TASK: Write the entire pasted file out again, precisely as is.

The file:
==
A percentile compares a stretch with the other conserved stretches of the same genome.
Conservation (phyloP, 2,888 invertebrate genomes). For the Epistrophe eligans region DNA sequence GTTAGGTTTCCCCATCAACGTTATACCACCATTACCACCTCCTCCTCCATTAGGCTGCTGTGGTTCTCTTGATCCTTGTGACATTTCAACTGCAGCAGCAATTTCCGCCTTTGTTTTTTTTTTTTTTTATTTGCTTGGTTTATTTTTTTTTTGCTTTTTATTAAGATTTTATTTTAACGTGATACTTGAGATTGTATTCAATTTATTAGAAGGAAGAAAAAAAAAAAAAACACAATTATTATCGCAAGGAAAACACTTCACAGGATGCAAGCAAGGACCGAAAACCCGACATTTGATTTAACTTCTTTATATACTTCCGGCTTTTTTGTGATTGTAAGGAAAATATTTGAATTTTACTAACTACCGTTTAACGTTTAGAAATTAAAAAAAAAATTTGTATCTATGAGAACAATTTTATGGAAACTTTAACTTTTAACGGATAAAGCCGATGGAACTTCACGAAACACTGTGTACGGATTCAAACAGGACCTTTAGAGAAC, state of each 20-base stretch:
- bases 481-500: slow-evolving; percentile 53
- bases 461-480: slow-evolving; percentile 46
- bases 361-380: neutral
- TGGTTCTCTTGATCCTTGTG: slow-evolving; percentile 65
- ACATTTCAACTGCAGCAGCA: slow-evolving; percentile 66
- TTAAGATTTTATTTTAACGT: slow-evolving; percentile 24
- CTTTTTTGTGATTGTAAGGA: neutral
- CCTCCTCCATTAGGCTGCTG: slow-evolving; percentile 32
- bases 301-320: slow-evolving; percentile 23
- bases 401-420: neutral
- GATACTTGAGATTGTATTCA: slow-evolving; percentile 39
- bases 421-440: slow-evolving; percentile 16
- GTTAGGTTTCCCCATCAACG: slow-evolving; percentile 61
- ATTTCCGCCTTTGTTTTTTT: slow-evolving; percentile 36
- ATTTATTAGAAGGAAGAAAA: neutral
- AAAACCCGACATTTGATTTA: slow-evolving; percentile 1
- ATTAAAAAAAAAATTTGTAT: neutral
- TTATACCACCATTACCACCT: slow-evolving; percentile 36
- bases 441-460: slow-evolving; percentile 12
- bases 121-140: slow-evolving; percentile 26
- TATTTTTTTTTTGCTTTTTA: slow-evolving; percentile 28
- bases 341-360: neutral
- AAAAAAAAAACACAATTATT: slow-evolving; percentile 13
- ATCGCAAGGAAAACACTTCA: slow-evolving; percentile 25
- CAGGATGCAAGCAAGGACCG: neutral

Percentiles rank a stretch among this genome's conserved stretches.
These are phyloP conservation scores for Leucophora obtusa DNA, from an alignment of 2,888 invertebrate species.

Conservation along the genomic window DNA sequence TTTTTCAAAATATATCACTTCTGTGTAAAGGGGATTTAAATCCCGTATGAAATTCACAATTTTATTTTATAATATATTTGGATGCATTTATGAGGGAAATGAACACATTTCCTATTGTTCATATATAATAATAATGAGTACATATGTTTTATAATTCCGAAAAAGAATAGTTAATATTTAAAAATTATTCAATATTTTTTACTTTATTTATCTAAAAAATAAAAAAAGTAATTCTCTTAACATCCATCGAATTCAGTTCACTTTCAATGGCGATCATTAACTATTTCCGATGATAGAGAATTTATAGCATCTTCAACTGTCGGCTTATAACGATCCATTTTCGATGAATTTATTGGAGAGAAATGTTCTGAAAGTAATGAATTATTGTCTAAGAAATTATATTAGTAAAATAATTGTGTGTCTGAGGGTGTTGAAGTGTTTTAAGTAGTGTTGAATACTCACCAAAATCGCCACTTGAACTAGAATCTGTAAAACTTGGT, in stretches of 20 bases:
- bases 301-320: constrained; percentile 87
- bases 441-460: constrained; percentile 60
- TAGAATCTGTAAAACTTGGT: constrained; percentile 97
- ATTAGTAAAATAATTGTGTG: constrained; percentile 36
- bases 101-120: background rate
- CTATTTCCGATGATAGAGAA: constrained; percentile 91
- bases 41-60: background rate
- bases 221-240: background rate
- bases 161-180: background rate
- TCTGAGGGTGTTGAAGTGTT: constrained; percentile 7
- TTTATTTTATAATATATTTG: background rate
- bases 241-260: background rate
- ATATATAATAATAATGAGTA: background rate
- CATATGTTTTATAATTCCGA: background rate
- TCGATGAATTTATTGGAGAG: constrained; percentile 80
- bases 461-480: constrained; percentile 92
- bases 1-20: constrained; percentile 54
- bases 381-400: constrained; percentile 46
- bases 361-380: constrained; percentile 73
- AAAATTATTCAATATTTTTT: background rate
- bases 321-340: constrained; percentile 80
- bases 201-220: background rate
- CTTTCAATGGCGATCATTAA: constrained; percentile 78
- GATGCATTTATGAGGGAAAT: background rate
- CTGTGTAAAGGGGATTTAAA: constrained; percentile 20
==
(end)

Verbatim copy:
A percentile compares a stretch with the other conserved stretches of the same genome.
Conservation (phyloP, 2,888 invertebrate genomes). For the Epistrophe eligans region DNA sequence GTTAGGTTTCCCCATCAACGTTATACCACCATTACCACCTCCTCCTCCATTAGGCTGCTGTGGTTCTCTTGATCCTTGTGACATTTCAACTGCAGCAGCAATTTCCGCCTTTGTTTTTTTTTTTTTTTATTTGCTTGGTTTATTTTTTTTTTGCTTTTTATTAAGATTTTATTTTAACGTGATACTTGAGATTGTATTCAATTTATTAGAAGGAAGAAAAAAAAAAAAAACACAATTATTATCGCAAGGAAAACACTTCACAGGATGCAAGCAAGGACCGAAAACCCGACATTTGATTTAACTTCTTTATATACTTCCGGCTTTTTTGTGATTGTAAGGAAAATATTTGAATTTTACTAACTACCGTTTAACGTTTAGAAATTAAAAAAAAAATTTGTATCTATGAGAACAATTTTATGGAAACTTTAACTTTTAACGGATAAAGCCGATGGAACTTCACGAAACACTGTGTACGGATTCAAACAGGACCTTTAGAGAAC, state of each 20-base stretch:
- bases 481-500: slow-evolving; percentile 53
- bases 461-480: slow-evolving; percentile 46
- bases 361-380: neutral
- TGGTTCTCTTGATCCTTGTG: slow-evolving; percentile 65
- ACATTTCAACTGCAGCAGCA: slow-evolving; percentile 66
- TTAAGATTTTATTTTAACGT: slow-evolving; percentile 24
- CTTTTTTGTGATTGTAAGGA: neutral
- CCTCCTCCATTAGGCTGCTG: slow-evolving; percentile 32
- bases 301-320: slow-evolving; percentile 23
- bases 401-420: neutral
- GATACTTGAGATTGTATTCA: slow-evolving; percentile 39
- bases 421-440: slow-evolving; percentile 16
- GTTAGGTTTCCCCATCAACG: slow-evolving; percentile 61
- ATTTCCGCCTTTGTTTTTTT: slow-evolving; percentile 36
- ATTTATTAGAAGGAAGAAAA: neutral
- AAAACCCGACATTTGATTTA: slow-evolving; percentile 1
- ATTAAAAAAAAAATTTGTAT: neutral
- TTATACCACCATTACCACCT: slow-evolving; percentile 36
- bases 441-460: slow-evolving; percentile 12
- bases 121-140: slow-evolving; percentile 26
- TATTTTTTTTTTGCTTTTTA: slow-evolving; percentile 28
- bases 341-360: neutral
- AAAAAAAAAACACAATTATT: slow-evolving; percentile 13
- ATCGCAAGGAAAACACTTCA: slow-evolving; percentile 25
- CAGGATGCAAGCAAGGACCG: neutral

Percentiles rank a stretch among this genome's conserved stretches.
These are phyloP conservation scores for Leucophora obtusa DNA, from an alignment of 2,888 invertebrate species.

Conservation along the genomic window DNA sequence TTTTTCAAAATATATCACTTCTGTGTAAAGGGGATTTAAATCCCGTATGAAATTCACAATTTTATTTTATAATATATTTGGATGCATTTATGAGGGAAATGAACACATTTCCTATTGTTCATATATAATAATAATGAGTACATATGTTTTATAATTCCGAAAAAGAATAGTTAATATTTAAAAATTATTCAATATTTTTTACTTTATTTATCTAAAAAATAAAAAAAGTAATTCTCTTAACATCCATCGAATTCAGTTCACTTTCAATGGCGATCATTAACTATTTCCGATGATAGAGAATTTATAGCATCTTCAACTGTCGGCTTATAACGATCCATTTTCGATGAATTTATTGGAGAGAAATGTTCTGAAAGTAATGAATTATTGTCTAAGAAATTATATTAGTAAAATAATTGTGTGTCTGAGGGTGTTGAAGTGTTTTAAGTAGTGTTGAATACTCACCAAAATCGCCACTTGAACTAGAATCTGTAAAACTTGGT, in stretches of 20 bases:
- bases 301-320: constrained; percentile 87
- bases 441-460: constrained; percentile 60
- TAGAATCTGTAAAACTTGGT: constrained; percentile 97
- ATTAGTAAAATAATTGTGTG: constrained; percentile 36
- bases 101-120: background rate
- CTATTTCCGATGATAGAGAA: constrained; percentile 91
- bases 41-60: background rate
- bases 221-240: background rate
- bases 161-180: background rate
- TCTGAGGGTGTTGAAGTGTT: constrained; percentile 7
- TTTATTTTATAATATATTTG: background rate
- bases 241-260: background rate
- ATATATAATAATAATGAGTA: background rate
- CATATGTTTTATAATTCCGA: background rate
- TCGATGAATTTATTGGAGAG: constrained; percentile 80
- bases 461-480: constrained; percentile 92
- bases 1-20: constrained; percentile 54
- bases 381-400: constrained; percentile 46
- bases 361-380: constrained; percentile 73
- AAAATTATTCAATATTTTTT: background rate
- bases 321-340: constrained; percentile 80
- bases 201-220: background rate
- CTTTCAATGGCGATCATTAA: constrained; percentile 78
- GATGCATTTATGAGGGAAAT: background rate
- CTGTGTAAAGGGGATTTAAA: constrained; percentile 20